David, my suggestion is merely that the government is trying to paint the rosiest picture it possibly can for its own interests. And that that picture is not representative of “the truth, the whole truth, and nothing but the truth.”

Richard (the cynical one)
Reply to  Neil Lock
July 2, 2020 6:13 am

You are saying that (gasp!) our elected ‘servants’ are concealing the real actual truth from us, deliberately putting us at greater risk, just to look better in our eyes?
But if we vote them out come election time, which greedy mendacious crew should we choose then?

Reply to  Neil Lock
July 2, 2020 6:39 am


If the govt are trying to paint a rosy picture then they are terrible artists!

Until all countries report cases and deaths in the same way and from all settings on an agreed basis then we shall remain in the dark

Whilst you talk of cases the ultimate test are the number of deaths. Here we have the very knotty problem that one country reports deaths definitely as a result of covid 19, whilst another says people died with it, which is dfferent to dying of it

I know of only 2 people who died, both elderly and who went into that killing field known as a hospital. There they caught cv but it seems more than likely it was the original health problem that was the reason for their passing.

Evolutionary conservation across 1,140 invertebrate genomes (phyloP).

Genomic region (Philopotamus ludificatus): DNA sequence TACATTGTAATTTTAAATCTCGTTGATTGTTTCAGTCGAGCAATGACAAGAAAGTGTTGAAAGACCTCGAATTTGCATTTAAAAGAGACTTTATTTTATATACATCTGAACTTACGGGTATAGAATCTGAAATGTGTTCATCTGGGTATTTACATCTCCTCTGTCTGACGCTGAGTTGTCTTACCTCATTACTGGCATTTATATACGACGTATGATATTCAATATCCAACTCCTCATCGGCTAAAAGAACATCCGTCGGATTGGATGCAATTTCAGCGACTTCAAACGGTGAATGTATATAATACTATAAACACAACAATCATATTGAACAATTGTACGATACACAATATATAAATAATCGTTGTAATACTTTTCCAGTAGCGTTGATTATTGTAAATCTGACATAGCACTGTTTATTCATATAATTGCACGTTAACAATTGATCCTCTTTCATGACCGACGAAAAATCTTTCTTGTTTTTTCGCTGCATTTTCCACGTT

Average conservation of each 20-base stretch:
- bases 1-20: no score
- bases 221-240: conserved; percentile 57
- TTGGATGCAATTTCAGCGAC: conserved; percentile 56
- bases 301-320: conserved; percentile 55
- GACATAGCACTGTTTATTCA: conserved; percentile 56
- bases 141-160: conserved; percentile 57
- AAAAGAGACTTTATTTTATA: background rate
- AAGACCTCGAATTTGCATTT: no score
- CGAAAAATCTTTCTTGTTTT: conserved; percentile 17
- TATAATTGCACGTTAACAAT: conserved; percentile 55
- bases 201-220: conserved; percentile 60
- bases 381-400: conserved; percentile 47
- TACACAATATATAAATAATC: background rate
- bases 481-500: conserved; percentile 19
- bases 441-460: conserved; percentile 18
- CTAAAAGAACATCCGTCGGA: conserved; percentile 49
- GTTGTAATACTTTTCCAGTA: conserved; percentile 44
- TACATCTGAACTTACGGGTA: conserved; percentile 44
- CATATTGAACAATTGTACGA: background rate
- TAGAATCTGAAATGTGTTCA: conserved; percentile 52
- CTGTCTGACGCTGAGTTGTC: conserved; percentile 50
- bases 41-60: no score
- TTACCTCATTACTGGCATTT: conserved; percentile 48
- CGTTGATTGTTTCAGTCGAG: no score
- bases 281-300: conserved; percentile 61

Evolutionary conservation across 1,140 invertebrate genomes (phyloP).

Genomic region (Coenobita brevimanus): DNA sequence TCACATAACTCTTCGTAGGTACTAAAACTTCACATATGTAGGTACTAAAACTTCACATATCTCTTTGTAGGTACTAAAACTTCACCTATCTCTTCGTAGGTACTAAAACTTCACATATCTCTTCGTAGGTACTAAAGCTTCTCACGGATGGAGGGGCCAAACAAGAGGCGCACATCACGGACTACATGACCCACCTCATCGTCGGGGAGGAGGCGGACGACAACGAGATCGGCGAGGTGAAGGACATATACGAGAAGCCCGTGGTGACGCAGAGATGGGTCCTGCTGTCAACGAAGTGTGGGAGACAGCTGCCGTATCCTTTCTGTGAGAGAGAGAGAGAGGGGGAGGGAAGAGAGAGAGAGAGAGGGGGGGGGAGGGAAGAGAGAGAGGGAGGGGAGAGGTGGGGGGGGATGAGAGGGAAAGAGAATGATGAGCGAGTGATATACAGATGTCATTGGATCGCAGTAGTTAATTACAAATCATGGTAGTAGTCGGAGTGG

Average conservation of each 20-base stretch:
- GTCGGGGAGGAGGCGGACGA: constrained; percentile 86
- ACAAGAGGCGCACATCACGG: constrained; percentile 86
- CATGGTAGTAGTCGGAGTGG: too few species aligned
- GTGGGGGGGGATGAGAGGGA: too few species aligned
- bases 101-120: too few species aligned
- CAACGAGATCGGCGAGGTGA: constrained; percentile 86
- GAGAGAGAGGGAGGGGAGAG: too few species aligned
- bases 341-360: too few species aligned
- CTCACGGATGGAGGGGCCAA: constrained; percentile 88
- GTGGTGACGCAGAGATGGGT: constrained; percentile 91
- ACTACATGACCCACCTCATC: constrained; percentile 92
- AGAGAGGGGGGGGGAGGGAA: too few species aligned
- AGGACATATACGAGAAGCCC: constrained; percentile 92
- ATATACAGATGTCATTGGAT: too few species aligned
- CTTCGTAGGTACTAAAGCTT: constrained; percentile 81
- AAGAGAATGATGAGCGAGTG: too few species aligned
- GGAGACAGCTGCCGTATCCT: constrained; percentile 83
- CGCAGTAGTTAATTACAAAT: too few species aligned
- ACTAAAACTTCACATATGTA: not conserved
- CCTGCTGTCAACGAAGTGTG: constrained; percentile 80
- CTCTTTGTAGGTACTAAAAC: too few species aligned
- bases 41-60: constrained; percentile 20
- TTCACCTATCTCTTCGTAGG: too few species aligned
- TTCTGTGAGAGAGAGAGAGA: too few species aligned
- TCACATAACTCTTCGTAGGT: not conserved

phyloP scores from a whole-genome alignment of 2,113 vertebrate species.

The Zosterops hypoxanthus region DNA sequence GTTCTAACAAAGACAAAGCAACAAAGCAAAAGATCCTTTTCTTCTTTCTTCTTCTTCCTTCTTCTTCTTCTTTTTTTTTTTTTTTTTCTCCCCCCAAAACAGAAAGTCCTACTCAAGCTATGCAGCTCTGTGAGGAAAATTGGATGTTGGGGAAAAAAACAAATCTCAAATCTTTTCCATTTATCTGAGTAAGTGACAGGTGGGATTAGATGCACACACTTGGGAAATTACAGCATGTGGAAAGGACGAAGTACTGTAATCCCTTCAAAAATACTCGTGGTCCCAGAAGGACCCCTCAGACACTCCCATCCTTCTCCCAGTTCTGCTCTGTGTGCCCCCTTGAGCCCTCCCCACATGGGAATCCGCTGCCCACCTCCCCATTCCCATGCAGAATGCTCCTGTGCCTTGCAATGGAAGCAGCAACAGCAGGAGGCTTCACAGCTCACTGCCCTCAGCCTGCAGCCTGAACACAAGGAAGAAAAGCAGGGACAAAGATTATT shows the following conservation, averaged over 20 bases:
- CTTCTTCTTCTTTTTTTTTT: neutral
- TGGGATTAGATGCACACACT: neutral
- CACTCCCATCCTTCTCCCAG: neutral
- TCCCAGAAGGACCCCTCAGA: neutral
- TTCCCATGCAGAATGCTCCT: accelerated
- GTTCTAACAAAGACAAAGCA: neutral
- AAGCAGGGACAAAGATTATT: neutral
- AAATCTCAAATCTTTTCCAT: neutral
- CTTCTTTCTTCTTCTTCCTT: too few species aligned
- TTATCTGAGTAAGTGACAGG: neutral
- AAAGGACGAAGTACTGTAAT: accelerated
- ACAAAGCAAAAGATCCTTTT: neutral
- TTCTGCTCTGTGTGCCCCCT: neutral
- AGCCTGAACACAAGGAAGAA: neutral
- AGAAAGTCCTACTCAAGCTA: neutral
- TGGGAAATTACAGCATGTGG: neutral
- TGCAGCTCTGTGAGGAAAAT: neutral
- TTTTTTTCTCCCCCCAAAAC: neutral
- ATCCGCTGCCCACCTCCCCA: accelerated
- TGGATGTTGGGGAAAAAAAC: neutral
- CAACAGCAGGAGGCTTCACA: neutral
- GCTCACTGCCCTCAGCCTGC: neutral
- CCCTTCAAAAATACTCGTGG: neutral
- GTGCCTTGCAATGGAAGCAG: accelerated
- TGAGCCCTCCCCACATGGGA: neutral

Deaths are now below normal and it seems likely that deaths of the very elderly have been brought forward by a few months and the overall deaths for the entire year are unlikely to show anything extraordinary has occurred.

Hope you will be doing one of your interesting studies on deaths in order to put your article on cases into overall context


Reply to  David Guy-Johnson
July 2, 2020 5:06 am

The claim of government pressure comes from the UK’s cheif statistician in a direct quote:
“The aim seems to be to show the largest possible number of tests, even at the expense of understanding.”

Ben Vorlich
July 2, 2020 3:05 am